Now, let’s focus on the “brightness” of the first eight days of the Easter Season called the Octave.  Side note: Christmas, too, enjoys an Octave celebration but its observance is not as ancient as the Paschal Octave.  The Easter Octave, or first eight days, is liturgically treated as if it were One Great Sunday that witnessed the Resurrection of the Lord.  In fact, the Gospel narratives of each day of this week (appropriately called Easter Monday, Easter Tuesday, etc.) present the day of Easter itself with a journal-like description of the events of the early hours, midafternoon and evening of that day when Christ rose triumphantly from the tomb and was revealed to eyewitnesses as the Victor over death and power of darkness.  The Mass each day of the week commemorates solemnity with the Gloria being prayed, the Preface I of Easter is used with a special insert of “on this day”, when Eucharistic Prayer One is used,  it includes a special mentioning of the Easter mystery a couple of times and the Mass concludes with the chanting  of the dismissal followed by a double “Alleluia”.

Historically the Easter Octave was specified “in albis” with the newly baptized distinguished and dressed in their white baptismal garments through Sunday of the Octave which was called Dominica in Albis or Sunday in white garments.  Only after this second Sunday of the Easter celebration did the newly baptized take their places among the Community of the Baptized (the Church) in the Eucharistic celebration.  Of course, in our day, the Second Sunday of Easter (the actual Octave day) may be called Divine Mercy Sunday, with special devotional significance promoted by St. John Paul II.  Today many hold the celebratory nature of this day as something new but, as history attests, it has always been highlighted and associated with baptismal dignity bestowed on those whose sins are washed away in the Baptismal Font.  The Opening Prayer (Collect) of the Mass of the Second Sunday begins “God of everlasting mercy,” and the Gospel narrative is fixed (not rotated by the usual three year cycle) with the annual reading of John 20, 19-31 wherein the Risen Lord Jesus mercifully bestows His Easter gift to the Church: the forgiveness of our sins.  Incidentally, the Gospel pericope of the day opens with the evening of Easter and concludes a week later; that is precisely where we find ourselves on the Octave day of Easter (the second Sunday of Easter), a week later!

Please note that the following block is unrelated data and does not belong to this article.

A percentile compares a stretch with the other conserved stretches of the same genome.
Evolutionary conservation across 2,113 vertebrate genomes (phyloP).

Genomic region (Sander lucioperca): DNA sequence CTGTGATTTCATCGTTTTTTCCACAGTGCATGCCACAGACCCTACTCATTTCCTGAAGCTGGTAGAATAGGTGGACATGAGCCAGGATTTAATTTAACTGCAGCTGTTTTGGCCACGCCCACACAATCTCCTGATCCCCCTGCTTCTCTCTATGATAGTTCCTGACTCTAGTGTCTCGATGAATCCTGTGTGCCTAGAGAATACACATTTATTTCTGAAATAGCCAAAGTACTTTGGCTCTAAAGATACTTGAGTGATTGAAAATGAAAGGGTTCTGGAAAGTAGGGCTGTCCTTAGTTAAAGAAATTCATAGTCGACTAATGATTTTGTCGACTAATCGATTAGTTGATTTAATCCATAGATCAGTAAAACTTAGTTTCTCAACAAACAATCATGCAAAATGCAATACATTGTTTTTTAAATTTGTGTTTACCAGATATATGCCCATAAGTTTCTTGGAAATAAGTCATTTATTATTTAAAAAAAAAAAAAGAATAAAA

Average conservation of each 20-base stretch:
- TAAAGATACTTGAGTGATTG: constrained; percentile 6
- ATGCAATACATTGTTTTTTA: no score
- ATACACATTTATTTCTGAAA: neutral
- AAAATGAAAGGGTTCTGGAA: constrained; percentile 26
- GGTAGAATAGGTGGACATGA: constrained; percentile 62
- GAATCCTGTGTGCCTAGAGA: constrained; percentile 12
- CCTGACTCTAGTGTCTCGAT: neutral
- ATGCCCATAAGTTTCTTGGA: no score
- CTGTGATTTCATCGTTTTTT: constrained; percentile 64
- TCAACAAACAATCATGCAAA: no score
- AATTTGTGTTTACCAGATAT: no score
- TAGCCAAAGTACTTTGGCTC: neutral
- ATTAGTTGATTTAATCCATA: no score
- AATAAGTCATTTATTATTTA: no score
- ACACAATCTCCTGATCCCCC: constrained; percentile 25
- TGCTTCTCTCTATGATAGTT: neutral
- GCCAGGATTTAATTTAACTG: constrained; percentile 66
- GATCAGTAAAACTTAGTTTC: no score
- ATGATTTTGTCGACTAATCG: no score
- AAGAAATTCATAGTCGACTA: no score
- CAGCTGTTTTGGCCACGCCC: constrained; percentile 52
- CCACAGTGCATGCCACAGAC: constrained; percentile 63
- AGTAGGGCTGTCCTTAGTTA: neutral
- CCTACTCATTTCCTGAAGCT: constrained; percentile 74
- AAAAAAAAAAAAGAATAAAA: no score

The Paschaltide or Easter Season continues even as the sun goes down on the Second Sunday of Easter formerly called Dominica in Albis or now more popularly acclaimed “Divine Mercy” Sunday.  The solemnity distinction fades at this time but the Easter Season carries us through six more weeks until we close with a bang on the Fiftieth Day called the Solemnity of Pentecost.  Enjoy the festive nature of this sacred time of the year and keep in mind the primacy of the entire Christian calendar which rests on the sacred Paschal Triduum and then overflows in Easter joy for an entire season of grace and mercy.

Stay well, stay safe and stay strong in the Easter faith of the Church which rejoices in the forgiveness of our sins by way of the Crucified and Risen Lord’s gift of mercy to us.

Yours in Christ,


Monsignor Cincinnati